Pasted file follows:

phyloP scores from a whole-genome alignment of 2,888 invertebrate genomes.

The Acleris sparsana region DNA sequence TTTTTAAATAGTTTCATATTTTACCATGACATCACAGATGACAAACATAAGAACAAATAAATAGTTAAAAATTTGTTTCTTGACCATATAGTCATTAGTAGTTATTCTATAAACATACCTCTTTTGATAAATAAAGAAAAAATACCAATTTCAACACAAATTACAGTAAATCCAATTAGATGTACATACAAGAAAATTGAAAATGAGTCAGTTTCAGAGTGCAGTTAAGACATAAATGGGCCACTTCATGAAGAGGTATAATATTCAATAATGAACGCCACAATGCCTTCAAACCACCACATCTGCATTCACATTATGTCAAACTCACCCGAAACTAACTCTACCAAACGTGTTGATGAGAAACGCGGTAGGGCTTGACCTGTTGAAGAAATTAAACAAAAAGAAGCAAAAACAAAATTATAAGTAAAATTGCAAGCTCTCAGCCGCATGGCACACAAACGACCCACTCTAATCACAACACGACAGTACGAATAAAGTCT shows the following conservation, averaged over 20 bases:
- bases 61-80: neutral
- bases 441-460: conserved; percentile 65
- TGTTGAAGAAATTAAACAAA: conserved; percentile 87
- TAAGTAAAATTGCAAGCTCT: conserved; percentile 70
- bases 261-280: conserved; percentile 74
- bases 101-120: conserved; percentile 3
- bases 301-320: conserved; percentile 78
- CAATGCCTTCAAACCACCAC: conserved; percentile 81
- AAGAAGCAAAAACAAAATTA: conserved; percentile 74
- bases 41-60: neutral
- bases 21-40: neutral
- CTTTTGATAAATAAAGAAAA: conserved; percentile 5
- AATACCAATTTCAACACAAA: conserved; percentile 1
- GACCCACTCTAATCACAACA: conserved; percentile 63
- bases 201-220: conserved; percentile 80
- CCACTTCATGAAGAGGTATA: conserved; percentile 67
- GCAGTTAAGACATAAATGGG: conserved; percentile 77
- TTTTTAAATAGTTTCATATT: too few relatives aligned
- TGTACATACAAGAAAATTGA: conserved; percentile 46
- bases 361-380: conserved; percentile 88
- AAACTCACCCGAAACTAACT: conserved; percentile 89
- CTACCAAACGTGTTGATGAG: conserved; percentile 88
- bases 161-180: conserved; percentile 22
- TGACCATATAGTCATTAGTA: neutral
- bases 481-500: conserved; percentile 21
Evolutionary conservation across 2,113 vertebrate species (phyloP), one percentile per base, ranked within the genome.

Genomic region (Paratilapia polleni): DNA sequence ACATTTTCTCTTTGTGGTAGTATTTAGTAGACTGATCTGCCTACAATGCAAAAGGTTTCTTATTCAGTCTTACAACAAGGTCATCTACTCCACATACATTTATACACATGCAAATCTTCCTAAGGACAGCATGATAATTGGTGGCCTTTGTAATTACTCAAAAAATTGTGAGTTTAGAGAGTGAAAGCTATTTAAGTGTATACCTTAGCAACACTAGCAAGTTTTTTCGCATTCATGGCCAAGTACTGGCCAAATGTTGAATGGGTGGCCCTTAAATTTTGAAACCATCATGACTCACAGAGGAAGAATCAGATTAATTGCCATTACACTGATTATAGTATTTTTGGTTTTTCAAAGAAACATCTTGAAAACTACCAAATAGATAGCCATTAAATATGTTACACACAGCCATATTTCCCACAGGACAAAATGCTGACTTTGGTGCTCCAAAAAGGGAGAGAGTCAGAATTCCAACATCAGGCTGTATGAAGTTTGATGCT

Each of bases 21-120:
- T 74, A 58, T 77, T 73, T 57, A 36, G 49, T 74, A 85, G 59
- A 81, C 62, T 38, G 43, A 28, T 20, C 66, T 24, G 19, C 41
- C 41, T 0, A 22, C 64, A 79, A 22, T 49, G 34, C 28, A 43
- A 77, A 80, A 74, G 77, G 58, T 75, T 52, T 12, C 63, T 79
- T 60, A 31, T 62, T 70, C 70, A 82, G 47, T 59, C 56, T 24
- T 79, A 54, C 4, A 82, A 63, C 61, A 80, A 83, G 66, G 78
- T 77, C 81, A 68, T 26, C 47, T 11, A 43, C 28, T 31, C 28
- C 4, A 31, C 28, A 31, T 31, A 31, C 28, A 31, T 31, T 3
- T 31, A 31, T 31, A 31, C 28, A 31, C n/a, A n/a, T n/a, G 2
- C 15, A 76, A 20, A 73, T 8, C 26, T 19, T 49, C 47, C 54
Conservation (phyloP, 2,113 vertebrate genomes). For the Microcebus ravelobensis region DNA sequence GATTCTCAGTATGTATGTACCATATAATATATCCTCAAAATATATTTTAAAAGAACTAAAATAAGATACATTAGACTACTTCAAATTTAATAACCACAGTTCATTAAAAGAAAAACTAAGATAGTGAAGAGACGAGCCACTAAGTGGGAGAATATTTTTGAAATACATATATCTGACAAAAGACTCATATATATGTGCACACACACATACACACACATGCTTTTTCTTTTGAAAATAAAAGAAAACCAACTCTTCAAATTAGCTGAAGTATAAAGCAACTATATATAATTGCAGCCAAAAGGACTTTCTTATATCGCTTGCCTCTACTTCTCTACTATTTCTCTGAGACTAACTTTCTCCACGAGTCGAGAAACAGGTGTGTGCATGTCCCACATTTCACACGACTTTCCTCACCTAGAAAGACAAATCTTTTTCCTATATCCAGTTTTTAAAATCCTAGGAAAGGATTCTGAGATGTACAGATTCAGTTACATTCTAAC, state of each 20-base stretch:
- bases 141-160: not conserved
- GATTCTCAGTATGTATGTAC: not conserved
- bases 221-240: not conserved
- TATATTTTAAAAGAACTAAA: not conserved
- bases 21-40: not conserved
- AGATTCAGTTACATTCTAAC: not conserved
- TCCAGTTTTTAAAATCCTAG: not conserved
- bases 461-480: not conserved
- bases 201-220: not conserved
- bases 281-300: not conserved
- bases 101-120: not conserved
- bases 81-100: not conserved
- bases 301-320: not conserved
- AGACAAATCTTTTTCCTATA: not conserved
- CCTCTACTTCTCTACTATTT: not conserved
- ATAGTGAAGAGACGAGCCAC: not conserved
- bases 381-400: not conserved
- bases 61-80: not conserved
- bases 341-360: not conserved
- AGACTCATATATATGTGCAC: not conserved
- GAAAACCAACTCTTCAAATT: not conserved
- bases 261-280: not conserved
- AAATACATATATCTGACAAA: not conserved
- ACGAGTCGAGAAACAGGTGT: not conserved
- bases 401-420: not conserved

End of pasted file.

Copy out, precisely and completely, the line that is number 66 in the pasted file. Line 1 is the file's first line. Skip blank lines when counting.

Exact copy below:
- bases 401-420: not conserved